One of the factors of not using the title Child's Play anymore and sticking with the Chucky titles is pointing out the sure camp that Chucky has become. No longer scary or met to be scary, the movies are fully fun to watch. Adding to the fun is the a fact that Chucky's doing his killing in a confined space like a loony bin filled with, what's on the surface, seems like helpless victims but deep inside are just as derange as the monster itself.
Cult of Chucky seems to focus on this factor a lot more. The actual killing is inventive but not as awesome as I would expect of a Slasher from the 80s (A bit of a mix of modern special effects with not so interesting characters). It's got a psychological thriller edge to it that makes it a better movie than any of the slasher horror parts, but Chucky can still horrify you in the most demented way possible. After all, it's a doll on a murderous rampage.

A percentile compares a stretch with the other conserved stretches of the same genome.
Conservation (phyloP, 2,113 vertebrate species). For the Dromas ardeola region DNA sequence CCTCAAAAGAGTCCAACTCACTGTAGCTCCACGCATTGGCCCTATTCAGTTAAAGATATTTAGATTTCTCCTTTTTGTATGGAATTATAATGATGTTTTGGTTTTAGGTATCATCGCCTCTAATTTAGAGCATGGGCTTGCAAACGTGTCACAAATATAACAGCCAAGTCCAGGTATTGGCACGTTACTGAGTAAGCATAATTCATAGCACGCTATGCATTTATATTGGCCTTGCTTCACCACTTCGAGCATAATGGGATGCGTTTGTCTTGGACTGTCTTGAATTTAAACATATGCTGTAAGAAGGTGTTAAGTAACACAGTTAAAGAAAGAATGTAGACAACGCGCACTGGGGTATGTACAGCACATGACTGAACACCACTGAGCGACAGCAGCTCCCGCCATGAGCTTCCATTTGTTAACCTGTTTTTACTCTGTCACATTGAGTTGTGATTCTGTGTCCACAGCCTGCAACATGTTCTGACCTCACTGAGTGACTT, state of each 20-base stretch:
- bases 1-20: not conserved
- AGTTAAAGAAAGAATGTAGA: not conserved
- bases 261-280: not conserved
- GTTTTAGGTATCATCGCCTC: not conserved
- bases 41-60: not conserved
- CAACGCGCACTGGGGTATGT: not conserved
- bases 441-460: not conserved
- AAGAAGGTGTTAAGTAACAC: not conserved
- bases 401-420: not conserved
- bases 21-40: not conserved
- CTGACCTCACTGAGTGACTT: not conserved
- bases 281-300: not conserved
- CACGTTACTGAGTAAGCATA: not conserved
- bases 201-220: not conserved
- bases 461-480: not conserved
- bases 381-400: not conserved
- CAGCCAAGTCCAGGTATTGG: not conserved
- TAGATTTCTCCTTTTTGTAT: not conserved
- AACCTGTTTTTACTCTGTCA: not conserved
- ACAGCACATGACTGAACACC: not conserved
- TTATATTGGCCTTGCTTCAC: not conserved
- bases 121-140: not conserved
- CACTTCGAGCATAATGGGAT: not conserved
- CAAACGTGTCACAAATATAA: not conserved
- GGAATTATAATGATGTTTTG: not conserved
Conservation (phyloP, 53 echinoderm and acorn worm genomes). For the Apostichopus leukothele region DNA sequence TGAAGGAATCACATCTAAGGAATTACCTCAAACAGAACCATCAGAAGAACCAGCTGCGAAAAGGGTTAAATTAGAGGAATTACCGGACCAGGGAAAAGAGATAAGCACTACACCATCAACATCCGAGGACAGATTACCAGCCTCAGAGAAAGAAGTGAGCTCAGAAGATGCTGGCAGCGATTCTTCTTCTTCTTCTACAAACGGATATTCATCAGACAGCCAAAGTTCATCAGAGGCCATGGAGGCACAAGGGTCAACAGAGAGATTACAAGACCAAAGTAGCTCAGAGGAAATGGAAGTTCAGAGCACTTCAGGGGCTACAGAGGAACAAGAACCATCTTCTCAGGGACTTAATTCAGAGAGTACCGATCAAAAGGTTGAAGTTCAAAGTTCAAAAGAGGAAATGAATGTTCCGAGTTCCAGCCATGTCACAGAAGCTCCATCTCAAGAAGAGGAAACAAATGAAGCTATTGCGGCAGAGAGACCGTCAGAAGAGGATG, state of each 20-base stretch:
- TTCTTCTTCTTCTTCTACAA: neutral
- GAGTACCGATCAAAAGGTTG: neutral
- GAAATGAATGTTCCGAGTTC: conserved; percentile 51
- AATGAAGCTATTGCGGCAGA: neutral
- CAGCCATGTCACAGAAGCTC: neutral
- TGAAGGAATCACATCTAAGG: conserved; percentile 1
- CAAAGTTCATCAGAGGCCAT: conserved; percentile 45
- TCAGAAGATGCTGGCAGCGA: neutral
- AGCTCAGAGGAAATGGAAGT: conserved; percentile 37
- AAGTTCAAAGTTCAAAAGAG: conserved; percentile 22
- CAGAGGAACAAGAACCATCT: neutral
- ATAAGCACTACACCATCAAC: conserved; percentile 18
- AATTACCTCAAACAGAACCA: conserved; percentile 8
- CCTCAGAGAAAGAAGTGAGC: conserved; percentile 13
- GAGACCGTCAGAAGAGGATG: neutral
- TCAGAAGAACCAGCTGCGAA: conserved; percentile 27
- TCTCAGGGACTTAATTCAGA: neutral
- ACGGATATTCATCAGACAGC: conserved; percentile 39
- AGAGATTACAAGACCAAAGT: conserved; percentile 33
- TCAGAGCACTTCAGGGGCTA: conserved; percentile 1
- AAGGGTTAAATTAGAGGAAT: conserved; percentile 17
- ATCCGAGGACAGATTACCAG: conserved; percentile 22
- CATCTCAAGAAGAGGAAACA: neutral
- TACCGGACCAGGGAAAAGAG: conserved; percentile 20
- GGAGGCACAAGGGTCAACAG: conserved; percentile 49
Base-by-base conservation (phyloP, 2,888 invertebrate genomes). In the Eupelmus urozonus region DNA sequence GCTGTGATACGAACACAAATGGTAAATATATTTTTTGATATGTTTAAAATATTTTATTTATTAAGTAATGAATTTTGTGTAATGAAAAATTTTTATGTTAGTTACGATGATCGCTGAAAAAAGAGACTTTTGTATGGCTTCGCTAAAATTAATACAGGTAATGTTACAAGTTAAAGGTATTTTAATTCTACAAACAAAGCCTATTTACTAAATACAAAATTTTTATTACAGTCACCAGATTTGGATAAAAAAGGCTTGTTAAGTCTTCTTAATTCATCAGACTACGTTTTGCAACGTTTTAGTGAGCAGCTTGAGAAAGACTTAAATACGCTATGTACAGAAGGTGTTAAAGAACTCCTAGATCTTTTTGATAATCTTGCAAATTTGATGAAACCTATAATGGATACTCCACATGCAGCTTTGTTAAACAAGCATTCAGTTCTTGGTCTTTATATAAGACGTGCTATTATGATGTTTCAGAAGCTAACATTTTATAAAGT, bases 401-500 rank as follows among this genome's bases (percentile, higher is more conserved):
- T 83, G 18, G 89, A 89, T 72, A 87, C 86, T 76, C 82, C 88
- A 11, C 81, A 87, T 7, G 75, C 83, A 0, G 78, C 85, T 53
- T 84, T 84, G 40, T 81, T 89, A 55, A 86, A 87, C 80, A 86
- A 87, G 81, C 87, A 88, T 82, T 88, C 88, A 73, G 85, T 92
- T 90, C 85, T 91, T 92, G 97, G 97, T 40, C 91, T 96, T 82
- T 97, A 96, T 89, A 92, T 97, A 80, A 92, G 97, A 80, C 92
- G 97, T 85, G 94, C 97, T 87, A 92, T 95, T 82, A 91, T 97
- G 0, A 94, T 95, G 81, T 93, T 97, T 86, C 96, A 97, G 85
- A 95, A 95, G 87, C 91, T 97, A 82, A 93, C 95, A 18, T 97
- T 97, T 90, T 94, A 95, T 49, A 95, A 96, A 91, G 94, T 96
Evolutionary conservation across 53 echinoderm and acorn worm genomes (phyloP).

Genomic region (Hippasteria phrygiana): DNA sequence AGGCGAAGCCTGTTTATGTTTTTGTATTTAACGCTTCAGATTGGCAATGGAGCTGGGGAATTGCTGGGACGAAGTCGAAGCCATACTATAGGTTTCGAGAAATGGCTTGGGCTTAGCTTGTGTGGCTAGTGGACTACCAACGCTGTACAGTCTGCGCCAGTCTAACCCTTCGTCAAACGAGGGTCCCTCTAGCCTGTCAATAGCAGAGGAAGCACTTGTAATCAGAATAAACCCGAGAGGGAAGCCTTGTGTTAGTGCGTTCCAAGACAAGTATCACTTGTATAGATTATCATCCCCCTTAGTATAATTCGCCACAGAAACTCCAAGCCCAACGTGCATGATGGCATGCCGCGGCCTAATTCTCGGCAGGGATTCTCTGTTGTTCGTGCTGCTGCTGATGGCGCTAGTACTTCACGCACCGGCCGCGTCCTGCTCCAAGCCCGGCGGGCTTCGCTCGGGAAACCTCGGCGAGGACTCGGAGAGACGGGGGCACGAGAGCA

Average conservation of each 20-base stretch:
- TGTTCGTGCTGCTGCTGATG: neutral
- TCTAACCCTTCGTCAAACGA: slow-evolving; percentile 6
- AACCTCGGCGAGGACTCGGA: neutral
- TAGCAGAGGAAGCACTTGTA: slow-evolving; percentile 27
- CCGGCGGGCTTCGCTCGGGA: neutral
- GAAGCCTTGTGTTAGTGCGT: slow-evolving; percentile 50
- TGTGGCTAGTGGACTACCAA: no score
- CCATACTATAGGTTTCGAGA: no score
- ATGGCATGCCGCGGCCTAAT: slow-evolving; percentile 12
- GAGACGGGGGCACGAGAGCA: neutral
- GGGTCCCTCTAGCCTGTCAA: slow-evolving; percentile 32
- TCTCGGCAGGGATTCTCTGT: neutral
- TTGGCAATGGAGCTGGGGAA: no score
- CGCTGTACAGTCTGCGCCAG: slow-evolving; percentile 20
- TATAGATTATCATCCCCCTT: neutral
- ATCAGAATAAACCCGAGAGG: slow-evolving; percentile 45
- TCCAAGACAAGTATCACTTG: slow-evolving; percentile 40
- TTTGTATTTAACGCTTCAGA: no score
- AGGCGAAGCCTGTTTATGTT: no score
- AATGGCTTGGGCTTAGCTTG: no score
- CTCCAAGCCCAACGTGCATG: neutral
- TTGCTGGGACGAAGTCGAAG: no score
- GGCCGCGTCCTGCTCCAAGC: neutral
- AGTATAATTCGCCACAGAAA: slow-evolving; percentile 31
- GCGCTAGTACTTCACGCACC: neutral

So not a bad entry in the Chucky titled era of the Child' Play film franchise. It's more for fans of the series which is great in this day of nostalgia, very trivial, but a lot of fun.